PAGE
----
bannerHON
img
HONnews
HONnews
img PATIENT / PARTICULIER img PROFESSIONNEL DE SANTE img WEBMESTRE img
img
 
img
HONcode sites
Khresmoi - new !
HONselect
News
Conferences
Images

Themes:
A B C D E F G H I
J K L M N O P Q
R S T U V W X Y Z
Browse archive:
2019: N O S A J J M A M F J
2018: D N

 
  Other news for:
Cholesterol
Food
 Resources from HONselect
Foods to Lower Your Cholesterol Count

By Len Canter
HealthDay Reporter

MONDAY, April 1, 2019 (HealthDay News) -- It's not always possible to lower cholesterol through diet alone -- sometimes there's no way to override your DNA, and medication becomes a must.

But certain foods can be part of the plan to improve your numbers, to both lower low-density lipoprotein (LDL) cholesterol, the bad one, and raise your high-density lipoprotein (HDL), the good one.

First, choose foods with soluble fiber. Think of this type of fiber as a magnet, drawing cholesterol out of your body. Good sources are oats, oat bran and barley, along with beans, eggplant and okra. When used in recipes, these foods tend to take on the flavors of other ingredients, so be adventurous with recipe planning -- and generous with herbs and spices.

Apples, grapes, strawberries and citrus fruits are good choices because of their pectin, a type of soluble fiber.

Next, go for foods with polyunsaturated fats. These include vegetable oils like canola, sunflower and safflower, as well as fatty fish like salmon, rich with omega-3 fatty acids, and most types of seeds and nuts.

Plant-based foods also contain substances called plant sterols and stanols, which help keep the body from absorbing cholesterol. Particularly good sources are Brussel sprouts, wheat germ and wheat bran, peanuts and almonds, and olive, sesame and canola oils.

In terms of foods to limit, talk to your doctor about your unique needs. High-cholesterol foods like shellfish and eggs aren't as dangerous as once thought. The verdict is still out on the saturated fat found in meat, but some research has found that full-fat yogurt, milk and even cheese may be good for you.

The one type of fat to completely avoid is trans fat. The U.S. Food and Drug Administration banned its addition to foods in 2018, but because of extensions granted to some manufacturers, certain items could be on store shelves until January 2021. So keep checking the ingredients on any packaged foods you're considering.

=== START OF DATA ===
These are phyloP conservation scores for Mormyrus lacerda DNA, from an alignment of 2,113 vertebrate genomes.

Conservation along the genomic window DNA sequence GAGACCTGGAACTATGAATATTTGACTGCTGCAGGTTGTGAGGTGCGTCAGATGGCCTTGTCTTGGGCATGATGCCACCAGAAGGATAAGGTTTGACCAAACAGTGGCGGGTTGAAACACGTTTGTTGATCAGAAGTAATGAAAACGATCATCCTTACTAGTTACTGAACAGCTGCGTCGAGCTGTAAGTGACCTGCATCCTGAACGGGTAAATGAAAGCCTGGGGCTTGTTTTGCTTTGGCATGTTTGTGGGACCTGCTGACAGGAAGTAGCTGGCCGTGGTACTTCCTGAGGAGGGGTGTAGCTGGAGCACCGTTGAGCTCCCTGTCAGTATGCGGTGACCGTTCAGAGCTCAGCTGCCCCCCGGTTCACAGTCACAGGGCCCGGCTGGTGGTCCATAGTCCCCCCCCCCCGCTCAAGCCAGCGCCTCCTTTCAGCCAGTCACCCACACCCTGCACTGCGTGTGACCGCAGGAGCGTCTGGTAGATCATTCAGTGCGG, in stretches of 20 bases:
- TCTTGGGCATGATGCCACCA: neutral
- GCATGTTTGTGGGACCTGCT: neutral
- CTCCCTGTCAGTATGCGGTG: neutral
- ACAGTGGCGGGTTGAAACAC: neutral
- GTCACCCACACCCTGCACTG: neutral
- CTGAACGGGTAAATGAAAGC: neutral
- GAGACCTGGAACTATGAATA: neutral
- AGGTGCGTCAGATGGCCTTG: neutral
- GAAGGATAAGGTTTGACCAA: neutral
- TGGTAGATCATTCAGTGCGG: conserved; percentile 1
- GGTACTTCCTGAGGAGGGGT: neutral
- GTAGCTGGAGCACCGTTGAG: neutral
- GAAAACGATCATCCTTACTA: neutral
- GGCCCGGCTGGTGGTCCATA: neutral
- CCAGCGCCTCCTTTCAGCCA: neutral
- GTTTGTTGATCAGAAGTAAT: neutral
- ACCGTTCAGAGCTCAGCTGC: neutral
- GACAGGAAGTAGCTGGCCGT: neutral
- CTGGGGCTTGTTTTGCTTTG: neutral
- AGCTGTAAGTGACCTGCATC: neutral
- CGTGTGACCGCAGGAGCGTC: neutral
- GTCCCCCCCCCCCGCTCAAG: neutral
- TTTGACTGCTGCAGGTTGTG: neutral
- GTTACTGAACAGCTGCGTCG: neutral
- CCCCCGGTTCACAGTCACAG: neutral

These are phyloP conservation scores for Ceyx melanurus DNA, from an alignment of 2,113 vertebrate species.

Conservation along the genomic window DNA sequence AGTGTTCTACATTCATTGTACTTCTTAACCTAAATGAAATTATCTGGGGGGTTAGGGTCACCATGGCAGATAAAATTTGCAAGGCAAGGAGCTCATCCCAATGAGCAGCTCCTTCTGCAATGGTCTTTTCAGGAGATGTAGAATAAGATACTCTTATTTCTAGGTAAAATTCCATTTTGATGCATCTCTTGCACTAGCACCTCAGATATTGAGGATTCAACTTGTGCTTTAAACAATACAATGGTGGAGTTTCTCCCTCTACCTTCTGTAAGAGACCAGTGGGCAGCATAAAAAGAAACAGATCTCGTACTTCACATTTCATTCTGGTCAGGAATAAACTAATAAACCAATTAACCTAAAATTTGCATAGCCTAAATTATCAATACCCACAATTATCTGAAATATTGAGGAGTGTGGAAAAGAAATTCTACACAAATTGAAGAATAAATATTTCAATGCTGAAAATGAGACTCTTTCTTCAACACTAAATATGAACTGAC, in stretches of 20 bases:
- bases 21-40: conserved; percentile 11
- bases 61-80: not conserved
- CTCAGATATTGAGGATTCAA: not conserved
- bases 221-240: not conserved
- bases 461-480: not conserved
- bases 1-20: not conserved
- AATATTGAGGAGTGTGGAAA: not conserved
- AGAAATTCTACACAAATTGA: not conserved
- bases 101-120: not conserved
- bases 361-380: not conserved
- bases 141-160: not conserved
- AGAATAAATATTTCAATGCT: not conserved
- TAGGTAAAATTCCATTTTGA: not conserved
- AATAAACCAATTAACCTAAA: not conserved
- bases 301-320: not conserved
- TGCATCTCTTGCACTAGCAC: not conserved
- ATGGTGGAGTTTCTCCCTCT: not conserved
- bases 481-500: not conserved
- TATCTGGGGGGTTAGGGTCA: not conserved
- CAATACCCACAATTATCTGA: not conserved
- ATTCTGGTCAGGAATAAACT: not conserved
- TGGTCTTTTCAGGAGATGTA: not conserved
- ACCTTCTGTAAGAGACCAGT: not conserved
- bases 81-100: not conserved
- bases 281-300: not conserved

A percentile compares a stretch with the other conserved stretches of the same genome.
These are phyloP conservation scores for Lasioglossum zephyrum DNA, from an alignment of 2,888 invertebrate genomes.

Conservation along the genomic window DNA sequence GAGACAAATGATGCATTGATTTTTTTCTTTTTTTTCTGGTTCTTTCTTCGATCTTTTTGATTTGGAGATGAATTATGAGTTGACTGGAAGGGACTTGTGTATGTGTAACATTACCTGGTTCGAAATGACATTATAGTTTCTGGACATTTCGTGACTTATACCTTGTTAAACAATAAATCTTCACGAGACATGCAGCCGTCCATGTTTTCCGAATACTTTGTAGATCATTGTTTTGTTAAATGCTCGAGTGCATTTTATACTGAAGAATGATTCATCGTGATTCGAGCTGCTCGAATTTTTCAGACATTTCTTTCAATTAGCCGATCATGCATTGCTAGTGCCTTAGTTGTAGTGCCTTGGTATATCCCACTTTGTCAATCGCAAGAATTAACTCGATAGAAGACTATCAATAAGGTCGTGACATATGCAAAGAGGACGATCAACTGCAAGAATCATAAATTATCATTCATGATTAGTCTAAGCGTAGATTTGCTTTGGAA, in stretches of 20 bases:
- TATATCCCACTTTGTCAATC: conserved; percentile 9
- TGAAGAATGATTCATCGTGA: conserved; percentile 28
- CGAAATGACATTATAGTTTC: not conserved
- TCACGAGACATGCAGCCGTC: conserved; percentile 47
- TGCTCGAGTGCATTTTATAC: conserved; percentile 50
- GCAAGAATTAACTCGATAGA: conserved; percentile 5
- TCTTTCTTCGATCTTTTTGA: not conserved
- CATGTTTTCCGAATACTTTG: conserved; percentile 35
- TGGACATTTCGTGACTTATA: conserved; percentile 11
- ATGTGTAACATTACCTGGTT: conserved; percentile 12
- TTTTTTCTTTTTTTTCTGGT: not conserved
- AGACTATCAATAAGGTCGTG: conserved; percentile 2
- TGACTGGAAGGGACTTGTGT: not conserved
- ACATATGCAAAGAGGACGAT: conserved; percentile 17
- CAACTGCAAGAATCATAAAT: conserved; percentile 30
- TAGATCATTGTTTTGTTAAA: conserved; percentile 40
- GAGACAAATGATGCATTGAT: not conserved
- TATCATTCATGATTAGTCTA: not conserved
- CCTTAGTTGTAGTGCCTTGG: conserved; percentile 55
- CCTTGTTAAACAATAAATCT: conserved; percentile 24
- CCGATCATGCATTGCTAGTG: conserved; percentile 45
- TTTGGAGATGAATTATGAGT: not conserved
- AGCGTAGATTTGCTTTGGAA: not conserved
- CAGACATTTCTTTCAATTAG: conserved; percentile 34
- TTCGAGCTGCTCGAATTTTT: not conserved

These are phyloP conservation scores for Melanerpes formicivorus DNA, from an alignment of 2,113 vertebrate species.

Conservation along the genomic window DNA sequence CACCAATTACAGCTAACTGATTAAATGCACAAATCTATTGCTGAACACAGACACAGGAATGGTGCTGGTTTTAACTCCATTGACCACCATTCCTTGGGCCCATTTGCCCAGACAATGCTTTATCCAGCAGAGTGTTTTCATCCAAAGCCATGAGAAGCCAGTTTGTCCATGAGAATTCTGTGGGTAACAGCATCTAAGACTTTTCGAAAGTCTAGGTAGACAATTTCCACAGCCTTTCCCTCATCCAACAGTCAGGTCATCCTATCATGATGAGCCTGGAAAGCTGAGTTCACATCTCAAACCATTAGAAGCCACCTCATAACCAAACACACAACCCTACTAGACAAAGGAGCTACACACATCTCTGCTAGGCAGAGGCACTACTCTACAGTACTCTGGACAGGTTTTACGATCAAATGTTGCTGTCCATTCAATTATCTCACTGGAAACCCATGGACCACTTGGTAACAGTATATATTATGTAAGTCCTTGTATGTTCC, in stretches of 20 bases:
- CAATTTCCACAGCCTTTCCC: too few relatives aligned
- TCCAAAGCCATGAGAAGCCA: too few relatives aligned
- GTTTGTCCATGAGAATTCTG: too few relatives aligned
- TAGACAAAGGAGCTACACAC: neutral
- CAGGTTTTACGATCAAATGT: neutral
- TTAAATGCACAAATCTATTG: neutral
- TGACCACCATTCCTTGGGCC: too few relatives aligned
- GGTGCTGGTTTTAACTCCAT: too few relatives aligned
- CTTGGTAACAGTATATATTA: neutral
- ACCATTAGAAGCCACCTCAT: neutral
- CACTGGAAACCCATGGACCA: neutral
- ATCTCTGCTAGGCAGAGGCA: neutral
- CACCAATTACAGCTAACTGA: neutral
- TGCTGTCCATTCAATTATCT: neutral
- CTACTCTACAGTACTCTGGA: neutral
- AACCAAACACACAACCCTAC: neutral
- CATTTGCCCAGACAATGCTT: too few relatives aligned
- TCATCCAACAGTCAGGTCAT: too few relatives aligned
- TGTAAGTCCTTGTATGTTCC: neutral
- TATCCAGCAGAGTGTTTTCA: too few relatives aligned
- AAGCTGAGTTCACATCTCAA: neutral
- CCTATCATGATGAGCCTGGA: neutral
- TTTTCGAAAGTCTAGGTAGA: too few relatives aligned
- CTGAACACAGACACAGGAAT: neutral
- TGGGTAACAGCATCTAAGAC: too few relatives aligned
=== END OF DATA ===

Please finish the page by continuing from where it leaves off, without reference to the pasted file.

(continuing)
More information

The U.S. Centers for Disease Control and Prevention has more on cholesterol and how to protect heart health.

Copyright © 2019 HealthDay. All rights reserved. URL:http://consumer.healthday.com/Article.asp?AID=743539

Resources from HONselect: HONselect is the HON's medical search engine. It retrieves scientific articles, images, conferences and web sites on the selected subject.
Cholesterol
Heart
The list of medical terms above are retrieved automatically from the article.

Disclaimer: The text presented on this page is not a substitute for professional medical advice. It is for your information only and may not represent your true individual medical situation. Do not hesitate to consult your healthcare provider if you have any questions or concerns. Do not use this information to diagnose or treat a health problem or disease without consulting a qualified healthcare professional.
Be advised that HealthDay articles are derived from various sources and may not reflect your own country regulations. The Health On the Net Foundation does not endorse opinions, products, or services that may appear in HealthDay articles.


Home img About us img MediaCorner img HON newsletter img Site map img Ethical policies img Contact